SEC To Try And Prevent Field Storms After Alabama Wide Receiver Hit Tennessee Fans & Nick Saban Said Alabama Players Felt ‘Scared’

The SEC is looking into how it can both reduce and subdue instances where fans storm fields and/or courts. This announcement comes after controversy surrounding Alabama, the conference’s most dominant team in the modern era.

While there are few things more fun than hopping the fence and rushing out toward the 50-yard-line, it can get dangerous. For the fans, for the players and for the coaches.

Thousands of fans are moving at full speed — without much awareness and perhaps even a comfortable buzz. Meanwhile, players and coaches from the losing team are trying to make their way off of the field in the opposite direction.

Chaotic field-storming scenes can cause accidental collisions and incidental violence. They can also lead to intentional physical and/or verbal altercations, as was the case earlier this season.

There have been multiple field storms in the SEC already this season.

The SEC fined both LSU and Tennessee after their fans stormed the field to celebrate wins over Ole Miss and Alabama, respectively. It was the latter that came with controversy.

Tennessee Volunteers fans tear down the goal post while celebrating a win over the Alabama Crimson Tide at Neyland Stadium on October 15, 2022. (Photo by Donald Page/Getty Images)

As the Crimson Tide made their way off of the Tennessee field following the loss to the Volunteers, video showed wide receiver Jermaine Burton make contact with a female fan on his way into the locker room. Additional video, which shows the entire incident from start to finish, shows that he made contact with multiple Tennessee fans.

In response to the postgame violence from Burton, Nick Saban said that he and his players were “scared.” He didn’t say that Burton hit any of the fans because he was scared of them specifically. He did say that Burton was scared and later doubled down.

Saban also commented on the SEC’s efforts to prevent such situations.

“The league has tried to control people from rushing the field,” he said. “It’s a difficult circumstance for the league, difficult circumstances for the people on the field.”

The SEC is looking into field storming policies.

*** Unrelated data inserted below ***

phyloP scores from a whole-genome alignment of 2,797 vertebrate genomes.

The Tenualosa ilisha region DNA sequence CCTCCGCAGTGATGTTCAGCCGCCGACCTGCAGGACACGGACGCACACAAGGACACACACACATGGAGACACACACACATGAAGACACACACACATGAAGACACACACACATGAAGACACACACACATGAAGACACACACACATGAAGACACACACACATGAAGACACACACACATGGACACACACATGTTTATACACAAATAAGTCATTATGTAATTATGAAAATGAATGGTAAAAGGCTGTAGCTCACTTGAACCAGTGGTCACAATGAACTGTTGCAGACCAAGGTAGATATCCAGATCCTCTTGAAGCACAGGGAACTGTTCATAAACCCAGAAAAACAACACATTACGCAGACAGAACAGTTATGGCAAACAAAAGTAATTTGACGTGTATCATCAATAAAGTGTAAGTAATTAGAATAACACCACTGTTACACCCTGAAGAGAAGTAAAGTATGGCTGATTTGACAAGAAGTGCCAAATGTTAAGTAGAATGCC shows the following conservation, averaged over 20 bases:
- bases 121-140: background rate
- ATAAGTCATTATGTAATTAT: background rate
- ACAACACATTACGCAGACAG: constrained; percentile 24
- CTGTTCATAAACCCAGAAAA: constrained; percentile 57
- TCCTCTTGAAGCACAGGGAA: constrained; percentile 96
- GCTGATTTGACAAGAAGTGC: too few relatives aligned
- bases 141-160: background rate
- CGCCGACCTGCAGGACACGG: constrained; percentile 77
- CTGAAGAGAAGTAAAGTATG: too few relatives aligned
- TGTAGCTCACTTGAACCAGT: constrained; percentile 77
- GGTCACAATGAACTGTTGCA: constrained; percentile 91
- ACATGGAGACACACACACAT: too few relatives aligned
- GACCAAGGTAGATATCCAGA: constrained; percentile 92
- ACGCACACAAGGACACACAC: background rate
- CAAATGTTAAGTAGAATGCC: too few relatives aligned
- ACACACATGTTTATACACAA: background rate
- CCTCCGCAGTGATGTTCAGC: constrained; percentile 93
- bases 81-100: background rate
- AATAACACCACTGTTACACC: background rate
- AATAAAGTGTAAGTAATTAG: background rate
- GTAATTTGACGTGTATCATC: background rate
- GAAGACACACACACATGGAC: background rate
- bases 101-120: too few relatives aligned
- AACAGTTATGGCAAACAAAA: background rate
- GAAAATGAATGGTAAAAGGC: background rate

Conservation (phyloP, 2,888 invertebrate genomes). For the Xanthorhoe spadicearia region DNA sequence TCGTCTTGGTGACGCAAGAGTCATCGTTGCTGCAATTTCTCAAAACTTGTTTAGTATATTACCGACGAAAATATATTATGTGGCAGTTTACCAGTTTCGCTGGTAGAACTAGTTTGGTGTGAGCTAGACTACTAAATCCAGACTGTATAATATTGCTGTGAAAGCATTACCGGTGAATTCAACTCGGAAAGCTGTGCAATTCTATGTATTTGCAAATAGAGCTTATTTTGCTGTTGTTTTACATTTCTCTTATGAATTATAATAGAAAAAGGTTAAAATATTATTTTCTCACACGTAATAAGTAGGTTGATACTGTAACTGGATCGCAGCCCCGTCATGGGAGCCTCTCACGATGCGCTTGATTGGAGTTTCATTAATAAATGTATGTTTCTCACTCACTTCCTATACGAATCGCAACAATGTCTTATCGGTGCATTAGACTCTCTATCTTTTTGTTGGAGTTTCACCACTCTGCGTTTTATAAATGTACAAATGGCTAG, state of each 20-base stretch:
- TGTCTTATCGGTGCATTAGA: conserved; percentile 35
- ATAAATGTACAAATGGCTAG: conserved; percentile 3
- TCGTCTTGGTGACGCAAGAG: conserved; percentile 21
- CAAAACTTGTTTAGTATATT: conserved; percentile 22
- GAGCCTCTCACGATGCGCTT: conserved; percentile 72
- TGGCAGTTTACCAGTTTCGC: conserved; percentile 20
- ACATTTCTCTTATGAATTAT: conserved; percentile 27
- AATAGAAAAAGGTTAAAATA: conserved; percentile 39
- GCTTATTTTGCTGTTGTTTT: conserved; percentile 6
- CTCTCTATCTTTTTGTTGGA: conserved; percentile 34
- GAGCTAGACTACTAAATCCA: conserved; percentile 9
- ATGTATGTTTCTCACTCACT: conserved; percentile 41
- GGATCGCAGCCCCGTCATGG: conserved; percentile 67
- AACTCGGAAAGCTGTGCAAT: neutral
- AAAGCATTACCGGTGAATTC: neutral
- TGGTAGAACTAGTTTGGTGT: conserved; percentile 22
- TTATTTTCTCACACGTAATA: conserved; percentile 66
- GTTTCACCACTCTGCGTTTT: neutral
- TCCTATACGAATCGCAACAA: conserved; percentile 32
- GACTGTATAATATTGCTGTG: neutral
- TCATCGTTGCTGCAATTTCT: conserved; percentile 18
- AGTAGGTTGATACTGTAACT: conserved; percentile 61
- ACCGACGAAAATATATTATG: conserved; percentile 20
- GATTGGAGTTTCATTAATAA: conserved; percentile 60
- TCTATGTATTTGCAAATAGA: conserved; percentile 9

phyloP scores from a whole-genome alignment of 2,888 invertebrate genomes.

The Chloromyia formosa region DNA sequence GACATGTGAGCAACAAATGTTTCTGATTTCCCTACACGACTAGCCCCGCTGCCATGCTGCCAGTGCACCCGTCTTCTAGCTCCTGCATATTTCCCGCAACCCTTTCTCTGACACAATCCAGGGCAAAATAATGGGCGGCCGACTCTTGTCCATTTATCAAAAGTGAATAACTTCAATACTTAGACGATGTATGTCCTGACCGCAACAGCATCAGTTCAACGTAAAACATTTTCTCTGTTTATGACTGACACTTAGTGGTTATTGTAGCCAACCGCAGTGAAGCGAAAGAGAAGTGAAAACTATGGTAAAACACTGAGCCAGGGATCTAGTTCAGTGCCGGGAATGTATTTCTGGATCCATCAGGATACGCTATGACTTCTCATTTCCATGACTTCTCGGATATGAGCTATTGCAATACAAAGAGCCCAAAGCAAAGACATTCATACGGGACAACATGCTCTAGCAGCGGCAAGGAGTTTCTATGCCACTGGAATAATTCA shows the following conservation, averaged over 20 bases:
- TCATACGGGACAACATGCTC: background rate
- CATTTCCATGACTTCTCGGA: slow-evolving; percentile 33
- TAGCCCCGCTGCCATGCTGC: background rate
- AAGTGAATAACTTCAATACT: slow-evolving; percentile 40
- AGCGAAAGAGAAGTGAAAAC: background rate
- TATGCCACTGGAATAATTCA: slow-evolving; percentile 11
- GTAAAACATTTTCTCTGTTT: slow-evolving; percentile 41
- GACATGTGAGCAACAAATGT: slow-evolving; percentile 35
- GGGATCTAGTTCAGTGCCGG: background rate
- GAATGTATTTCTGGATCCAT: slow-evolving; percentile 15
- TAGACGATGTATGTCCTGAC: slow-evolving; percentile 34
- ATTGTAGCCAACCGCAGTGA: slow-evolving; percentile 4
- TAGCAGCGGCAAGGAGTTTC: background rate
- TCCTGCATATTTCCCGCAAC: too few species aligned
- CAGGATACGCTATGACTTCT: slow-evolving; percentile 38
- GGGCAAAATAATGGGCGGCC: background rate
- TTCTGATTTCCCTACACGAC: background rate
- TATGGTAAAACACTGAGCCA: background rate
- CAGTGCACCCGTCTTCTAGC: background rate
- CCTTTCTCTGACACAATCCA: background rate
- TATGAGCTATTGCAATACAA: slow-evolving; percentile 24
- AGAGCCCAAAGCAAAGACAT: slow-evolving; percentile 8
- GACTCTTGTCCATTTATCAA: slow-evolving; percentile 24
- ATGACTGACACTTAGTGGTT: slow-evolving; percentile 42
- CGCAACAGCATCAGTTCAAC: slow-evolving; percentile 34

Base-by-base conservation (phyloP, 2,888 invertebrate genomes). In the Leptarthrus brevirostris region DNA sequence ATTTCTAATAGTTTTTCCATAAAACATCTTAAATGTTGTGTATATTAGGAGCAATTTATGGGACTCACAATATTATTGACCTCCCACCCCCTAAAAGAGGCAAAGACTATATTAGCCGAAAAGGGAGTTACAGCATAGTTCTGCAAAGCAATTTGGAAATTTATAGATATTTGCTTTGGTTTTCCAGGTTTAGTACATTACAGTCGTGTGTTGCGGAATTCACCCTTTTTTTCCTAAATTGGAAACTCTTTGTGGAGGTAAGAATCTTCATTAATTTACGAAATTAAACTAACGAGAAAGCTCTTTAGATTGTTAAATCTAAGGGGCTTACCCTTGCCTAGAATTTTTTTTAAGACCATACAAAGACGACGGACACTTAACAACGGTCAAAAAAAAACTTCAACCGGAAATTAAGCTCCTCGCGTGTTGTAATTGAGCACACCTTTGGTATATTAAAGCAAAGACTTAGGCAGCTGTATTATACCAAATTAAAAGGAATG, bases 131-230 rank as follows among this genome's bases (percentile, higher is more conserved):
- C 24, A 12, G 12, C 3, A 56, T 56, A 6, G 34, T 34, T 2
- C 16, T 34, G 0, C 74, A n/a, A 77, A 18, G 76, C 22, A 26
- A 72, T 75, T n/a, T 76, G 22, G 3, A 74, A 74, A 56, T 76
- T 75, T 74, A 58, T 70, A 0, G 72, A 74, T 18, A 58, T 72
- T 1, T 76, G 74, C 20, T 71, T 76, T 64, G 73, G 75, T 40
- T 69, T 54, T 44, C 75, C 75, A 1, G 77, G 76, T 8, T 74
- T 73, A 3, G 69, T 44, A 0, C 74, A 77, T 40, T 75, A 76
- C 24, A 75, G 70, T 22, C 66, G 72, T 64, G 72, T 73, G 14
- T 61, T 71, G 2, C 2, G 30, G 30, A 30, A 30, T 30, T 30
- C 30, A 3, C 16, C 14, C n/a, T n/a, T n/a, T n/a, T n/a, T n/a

Although the conference is not saying that this is in direct response to the Burton situation earlier this year, the SEC is reevaluating its field-storming policies. It has formed a group to try to prevent field/court storming and increase the safety of players and fans in those situations.

Here is what the Southeastern Conference said in a press release:

As things currently stand, teams are fined as follows:

  • $50,000 for a first field-storming offense
  • $100,000 for a second field-storming offense
  • $250,000 for each subsequent field-storming offense

Clearly, the fines are not doing much. Fans are still storming the field.

It may not seem like there is a way to stop field storming, but the SEC is considering options. According to sources, increasing fines is one possible solution. Others include increased police presence.

It is all still in the elementary stages. The ‘SEC Event Security Working Group’ plans to have new recommendations by the conference’s spring meetings.

Written by Grayson Weir

Grayson doesn't drink coffee. He wakes up Jacked.

2 Comments

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  1. Jackasses that “storm fields” don’t care if the school is charged a milion$$$ or 10million$$$ … its not their money… plus they think in their twisted alcohol-fueled pea brains that they are ENTITLED to “storm the field”. …. You stop it with heavy fences like NASCAR has surrounding its tracks …. and maybe a half dozen SWAT snipers on the roof of the press box.
    .
    It is going to escalate just like gang muggings “in the tunnel” are going to escalate … as American society descends into anarchy.

  2. At TCU, event staff bring out rope lines to give the opposing teams a clear path to their locker rooms in the event of a field storming by fans (which has happened three times this season) and to keep fans from blocking their path to the tunnels at the northwest corner of the field (the TCU locker room is at the south end zone). Perhaps other SEC schools should be following TCU’s lead and at least clearing a path to prevent inappropriate interactions between fans and visiting players.

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